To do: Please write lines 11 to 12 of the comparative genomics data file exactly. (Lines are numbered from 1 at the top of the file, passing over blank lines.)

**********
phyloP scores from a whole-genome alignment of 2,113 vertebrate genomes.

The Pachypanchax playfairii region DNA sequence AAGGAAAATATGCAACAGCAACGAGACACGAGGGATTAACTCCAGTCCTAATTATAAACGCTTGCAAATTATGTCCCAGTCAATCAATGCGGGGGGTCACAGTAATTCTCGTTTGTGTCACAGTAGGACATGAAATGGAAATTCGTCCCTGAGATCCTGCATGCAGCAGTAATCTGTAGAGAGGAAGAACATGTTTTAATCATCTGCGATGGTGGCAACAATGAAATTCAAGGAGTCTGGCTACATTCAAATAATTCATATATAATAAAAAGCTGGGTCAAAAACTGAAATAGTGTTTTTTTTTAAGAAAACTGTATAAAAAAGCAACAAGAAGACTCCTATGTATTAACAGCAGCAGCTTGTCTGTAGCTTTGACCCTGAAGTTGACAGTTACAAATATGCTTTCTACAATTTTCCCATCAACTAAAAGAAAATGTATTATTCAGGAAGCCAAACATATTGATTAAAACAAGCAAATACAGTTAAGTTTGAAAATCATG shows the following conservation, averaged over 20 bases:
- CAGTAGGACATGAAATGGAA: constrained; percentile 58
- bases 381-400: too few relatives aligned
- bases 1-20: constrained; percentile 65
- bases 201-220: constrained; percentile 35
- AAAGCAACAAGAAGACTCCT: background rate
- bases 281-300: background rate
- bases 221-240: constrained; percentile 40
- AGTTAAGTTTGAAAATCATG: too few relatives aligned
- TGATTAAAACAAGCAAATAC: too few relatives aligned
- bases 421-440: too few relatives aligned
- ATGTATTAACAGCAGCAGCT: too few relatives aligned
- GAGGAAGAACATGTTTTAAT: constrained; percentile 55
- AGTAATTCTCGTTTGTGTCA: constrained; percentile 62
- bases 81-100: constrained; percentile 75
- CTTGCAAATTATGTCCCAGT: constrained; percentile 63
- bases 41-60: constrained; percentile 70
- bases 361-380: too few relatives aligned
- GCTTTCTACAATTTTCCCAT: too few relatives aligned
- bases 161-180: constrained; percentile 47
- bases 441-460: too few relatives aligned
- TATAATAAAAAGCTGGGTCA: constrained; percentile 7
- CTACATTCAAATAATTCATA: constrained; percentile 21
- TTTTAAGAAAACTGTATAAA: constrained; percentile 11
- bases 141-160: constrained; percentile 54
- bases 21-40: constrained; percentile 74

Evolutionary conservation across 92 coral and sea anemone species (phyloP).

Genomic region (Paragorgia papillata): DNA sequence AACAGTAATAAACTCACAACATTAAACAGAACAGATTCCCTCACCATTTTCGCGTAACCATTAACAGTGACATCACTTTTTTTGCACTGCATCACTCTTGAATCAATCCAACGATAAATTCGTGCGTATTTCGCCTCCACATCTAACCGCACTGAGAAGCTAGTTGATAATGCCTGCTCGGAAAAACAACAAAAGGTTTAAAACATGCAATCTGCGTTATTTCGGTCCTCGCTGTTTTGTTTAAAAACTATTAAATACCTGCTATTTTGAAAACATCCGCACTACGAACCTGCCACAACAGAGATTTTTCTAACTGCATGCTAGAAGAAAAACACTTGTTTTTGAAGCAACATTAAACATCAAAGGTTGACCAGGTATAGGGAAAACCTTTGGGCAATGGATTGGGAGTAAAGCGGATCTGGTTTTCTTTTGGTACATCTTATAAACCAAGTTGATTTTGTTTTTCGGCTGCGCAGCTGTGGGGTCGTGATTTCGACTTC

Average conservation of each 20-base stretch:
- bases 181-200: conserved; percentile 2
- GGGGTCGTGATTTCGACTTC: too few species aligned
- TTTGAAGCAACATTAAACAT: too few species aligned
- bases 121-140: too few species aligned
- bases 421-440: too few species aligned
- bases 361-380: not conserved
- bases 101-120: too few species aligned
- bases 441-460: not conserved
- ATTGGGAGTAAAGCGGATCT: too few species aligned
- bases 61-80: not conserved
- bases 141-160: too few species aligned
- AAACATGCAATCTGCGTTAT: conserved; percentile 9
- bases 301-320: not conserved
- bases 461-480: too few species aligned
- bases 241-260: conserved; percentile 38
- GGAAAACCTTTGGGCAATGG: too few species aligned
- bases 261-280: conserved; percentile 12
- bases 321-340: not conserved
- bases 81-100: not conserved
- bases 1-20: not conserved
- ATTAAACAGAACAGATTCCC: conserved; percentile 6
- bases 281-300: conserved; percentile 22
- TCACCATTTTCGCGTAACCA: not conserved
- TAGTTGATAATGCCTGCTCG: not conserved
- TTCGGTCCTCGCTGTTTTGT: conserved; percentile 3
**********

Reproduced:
- TGATTAAAACAAGCAAATAC: too few relatives aligned
- bases 421-440: too few relatives aligned